We have shown that FEF lesion-induced extinction could be compensated for by changing the relative temporal onsets of two targets presented on either side of the midline. Monkeys were trained to make saccades to either of two identical visual stimuli presented with various stimulus onset asynchronies (SOA). In intact animals the targets were chosen with equal probability when they appeared simultaneously. After unilateral FEF lesions an SOA of 67–116 msec had to be introduced, with the contralesional target appearing first, to (...) obtain equal probability choice. With a smaller target separation, averaging saccades occurred with highest frequency at similar SOAs. Our findings suggest that neglect may be attributable to more time being required in the damaged hemisphere for converting sensory information into motor responses. (shrink)
Apoptosis proteins play an essential role in regulating a balance between cell proliferation and death. The successful prediction of subcellular localization of apoptosis proteins directly from primary sequence is much benefited to understand programmed cell death and drug discovery. In this paper, by use of Chou’s pseudo amino acid composition (PseAAC), a total of 317 apoptosis proteins are predicted by support vector machine (SVM). The jackknife cross-validation is applied to test predictive capability (...) of proposed method. The predictive results show that overall prediction accuracy is 91.1% which is higher than previous methods. Furthermore, another dataset containing 98 apoptosis proteins is examined by proposed method. The overall predicted successful rate is 92.9%. (shrink)
Modern professional behavior all too often fails to meet high standards of moral conduct. An important reason for this unfortunate state of affairs is the expansive self interest of the individual professional. The individual''s natural desire for his/her own success and pleasure goes unchecked by internal moral constraints. In this essay, I investigate this phenomenon using the psychoanalytic concepts of the ego ideal and superego. These concepts are used to explore the internal psychological dynamics that contribute to moral decision-making. The (...) contrasts between self interest and concern for others, selfishness and moral values, and moral conscience and social conformity are examined in Tolstoy''s study of the modern professional in The Death of Ivan Ilych. By reviewing Freud''s work on the moral conscience, particularly its complex inner structure and liabilities to dysfunction, and applying it to Tolstoy''s penetrating portrayal of Ivan Ilych''s personal and professional life, an understanding of the inner (emotional) foundation of moral character, its dependence on the past through the links between generations, and the need to integrate idealism with moral values is generated. Examples from Enron Corporation will be used throughout the paper to relate the analysis and discussion to contemporary business ethics problems. (shrink)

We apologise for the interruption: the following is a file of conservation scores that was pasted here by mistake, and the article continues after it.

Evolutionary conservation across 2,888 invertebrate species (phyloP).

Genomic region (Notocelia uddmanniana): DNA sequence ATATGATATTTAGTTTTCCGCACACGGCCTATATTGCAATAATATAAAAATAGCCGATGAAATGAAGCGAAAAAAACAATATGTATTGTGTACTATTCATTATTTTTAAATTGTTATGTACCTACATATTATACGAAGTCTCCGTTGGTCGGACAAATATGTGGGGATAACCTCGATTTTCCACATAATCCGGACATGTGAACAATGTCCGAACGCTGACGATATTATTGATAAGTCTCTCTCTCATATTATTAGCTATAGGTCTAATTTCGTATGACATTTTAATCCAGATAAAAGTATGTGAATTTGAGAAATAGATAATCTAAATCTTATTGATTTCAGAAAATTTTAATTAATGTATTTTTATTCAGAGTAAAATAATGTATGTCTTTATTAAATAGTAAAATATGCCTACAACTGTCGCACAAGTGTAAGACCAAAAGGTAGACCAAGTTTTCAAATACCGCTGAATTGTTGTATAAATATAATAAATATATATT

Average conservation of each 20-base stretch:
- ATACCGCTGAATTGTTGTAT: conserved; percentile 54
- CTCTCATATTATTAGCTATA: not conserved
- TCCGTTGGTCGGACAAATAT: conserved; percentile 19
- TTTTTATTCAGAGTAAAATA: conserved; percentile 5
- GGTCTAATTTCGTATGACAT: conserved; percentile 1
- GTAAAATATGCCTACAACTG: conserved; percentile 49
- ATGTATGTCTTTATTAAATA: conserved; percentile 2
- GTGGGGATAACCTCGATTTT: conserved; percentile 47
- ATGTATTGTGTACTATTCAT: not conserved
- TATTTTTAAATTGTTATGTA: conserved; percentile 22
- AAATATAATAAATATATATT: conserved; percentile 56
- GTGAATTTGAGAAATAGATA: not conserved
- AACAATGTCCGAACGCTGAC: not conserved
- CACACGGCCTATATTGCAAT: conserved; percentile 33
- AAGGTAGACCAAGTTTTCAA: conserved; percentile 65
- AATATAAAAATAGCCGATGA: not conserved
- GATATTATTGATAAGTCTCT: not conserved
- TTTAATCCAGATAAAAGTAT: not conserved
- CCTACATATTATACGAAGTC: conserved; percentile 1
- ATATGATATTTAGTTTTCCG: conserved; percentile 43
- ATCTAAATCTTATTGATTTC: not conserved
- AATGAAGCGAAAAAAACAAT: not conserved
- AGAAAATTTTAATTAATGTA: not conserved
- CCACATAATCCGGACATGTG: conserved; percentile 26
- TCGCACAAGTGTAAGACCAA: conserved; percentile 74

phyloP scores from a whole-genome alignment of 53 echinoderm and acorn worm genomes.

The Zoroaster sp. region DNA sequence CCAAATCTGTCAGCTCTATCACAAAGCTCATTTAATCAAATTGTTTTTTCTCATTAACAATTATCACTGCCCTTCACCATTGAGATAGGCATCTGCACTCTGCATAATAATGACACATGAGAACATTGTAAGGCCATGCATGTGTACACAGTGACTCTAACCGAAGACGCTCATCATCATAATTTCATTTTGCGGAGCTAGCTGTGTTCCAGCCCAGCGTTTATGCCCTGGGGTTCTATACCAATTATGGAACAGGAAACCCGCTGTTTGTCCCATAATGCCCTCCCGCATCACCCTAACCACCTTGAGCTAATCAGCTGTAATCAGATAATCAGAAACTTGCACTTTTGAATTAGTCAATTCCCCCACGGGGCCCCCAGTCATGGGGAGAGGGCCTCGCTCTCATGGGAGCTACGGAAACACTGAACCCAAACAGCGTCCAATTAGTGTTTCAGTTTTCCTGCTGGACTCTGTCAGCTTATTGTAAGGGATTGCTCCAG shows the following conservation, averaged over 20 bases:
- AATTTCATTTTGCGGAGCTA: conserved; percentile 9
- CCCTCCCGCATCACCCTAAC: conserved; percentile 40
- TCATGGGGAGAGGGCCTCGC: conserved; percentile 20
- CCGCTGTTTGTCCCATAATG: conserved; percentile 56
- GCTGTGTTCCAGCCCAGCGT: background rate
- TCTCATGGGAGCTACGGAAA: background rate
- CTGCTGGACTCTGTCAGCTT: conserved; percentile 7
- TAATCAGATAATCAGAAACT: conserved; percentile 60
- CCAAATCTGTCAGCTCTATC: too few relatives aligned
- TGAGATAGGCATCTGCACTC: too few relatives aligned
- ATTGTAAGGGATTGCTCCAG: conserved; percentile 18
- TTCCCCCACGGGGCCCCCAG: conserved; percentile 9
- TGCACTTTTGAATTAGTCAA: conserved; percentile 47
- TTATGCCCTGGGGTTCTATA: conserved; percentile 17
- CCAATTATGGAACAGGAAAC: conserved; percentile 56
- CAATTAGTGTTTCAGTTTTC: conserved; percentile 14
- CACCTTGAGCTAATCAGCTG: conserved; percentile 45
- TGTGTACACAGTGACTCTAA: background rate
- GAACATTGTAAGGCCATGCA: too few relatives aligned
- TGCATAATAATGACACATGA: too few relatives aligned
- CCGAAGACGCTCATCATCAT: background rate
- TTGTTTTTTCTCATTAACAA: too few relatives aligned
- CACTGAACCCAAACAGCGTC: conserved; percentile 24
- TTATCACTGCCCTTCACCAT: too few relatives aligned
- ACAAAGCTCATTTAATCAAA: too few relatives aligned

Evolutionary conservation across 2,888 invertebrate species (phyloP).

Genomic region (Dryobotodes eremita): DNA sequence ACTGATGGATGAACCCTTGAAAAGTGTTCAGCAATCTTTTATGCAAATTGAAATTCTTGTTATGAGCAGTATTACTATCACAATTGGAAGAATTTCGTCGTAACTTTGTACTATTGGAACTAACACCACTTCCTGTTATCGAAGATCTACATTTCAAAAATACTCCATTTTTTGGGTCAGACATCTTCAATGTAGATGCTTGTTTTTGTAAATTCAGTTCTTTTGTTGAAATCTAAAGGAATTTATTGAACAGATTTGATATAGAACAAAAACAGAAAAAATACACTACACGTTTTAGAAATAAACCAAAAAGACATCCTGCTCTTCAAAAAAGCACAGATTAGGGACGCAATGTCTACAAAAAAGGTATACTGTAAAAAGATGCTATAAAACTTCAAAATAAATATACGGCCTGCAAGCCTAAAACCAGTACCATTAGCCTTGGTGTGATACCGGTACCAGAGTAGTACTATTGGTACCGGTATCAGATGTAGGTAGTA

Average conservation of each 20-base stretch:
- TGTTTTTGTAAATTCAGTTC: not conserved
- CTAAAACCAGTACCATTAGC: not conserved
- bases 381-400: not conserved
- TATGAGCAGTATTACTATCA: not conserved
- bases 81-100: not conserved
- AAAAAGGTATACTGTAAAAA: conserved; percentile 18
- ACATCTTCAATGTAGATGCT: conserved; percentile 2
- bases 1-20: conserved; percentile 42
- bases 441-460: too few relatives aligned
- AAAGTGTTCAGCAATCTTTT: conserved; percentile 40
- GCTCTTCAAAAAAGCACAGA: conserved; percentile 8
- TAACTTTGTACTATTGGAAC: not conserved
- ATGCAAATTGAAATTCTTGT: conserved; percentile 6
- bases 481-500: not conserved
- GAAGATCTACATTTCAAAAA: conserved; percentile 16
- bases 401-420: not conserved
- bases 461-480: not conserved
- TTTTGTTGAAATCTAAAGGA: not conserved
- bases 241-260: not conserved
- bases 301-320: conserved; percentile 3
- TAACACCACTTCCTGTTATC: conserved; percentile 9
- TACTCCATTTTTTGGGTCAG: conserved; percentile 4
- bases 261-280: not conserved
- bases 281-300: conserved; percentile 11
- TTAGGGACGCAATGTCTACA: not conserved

Ve své knížce Fenomenologie a kultura slepé skvrny předkládá Ivan Blecha tři eseje, jejichž společným jmenovatelem je konfrontace různých aspektů postmodernistické filosofie s filosofií fenomenologickou. Proti obratu k jazyku a z něj často vyvozovaného pluralismu nebo dokonce relativismu staví Blecha tezi, že svět, ve kterém člověk žije, je determinován způsobem, kterým v kadlubu své intencionální mysli konstituuje věci ze svého bezprostředního prožívání, a že tudíž tento svět není v žádném podstatném slova smyslu ani tvarován jazykem, ani otevřen žádným velkým pluralistickým (...) variacím. V prvním textu, ‘Znak, stopa, fenomén’ se Blecha zamýšlí především nad tím, co nazývá lingvistickou klauzurou (a co je podle něj přesvědčením společným francouzským poststrukturalistům kolem Derridy i americkým postanalytickým filosofům kolem Rortyho), totiž že člověk nemá bezprostřední přístup ke světu, ale jedině k jazyku, takže veškeré poznávání je jenom interpretace. Ve druhém, ‘Kant, pragmatický anti-realismus a Husserlova fenomenologie’ se zabývá tím, do jaké míry je opodstatněné relativistické domýšlení Kanta. V posledním, který je nazván tak jako celá knížka, pak polemizuje především s názory Wolfganga Welsche, které ústí do cílevědomého epistemického pluralismu. Myslím, že ty nejzákladnější otázky, které Blecha ve své knize klade, totiž otázka po nutnosti a mezích plurality a po tom, do jaké míry je nám chápání světa zprostředkováváno jazykem, jsou velice důležité a také velice zajímavé. Blecha se s nimi navíc snaží vypořádat, aniž by se obrnil hantýrkou, která by jeho obranu fenomenologie učinila srozumitelnou zase jenom pro fenomenology; a jeho kniha tím představuje výzvu k zajímavé diskusi. Do filosofů na druhé straně barikády se pouští s odkrytým hledím, a i když je, jak se budu snažit ukázat, sem tam v něčem dezinterpretuje, je jeho kniha ukázku toho, jak by se podle mne s konkurenčními filosofickými směry polemizovat mělo. Co se mi jeví jako dezinterpretace, se objevuje hned na počátku prvního eseje.. (shrink)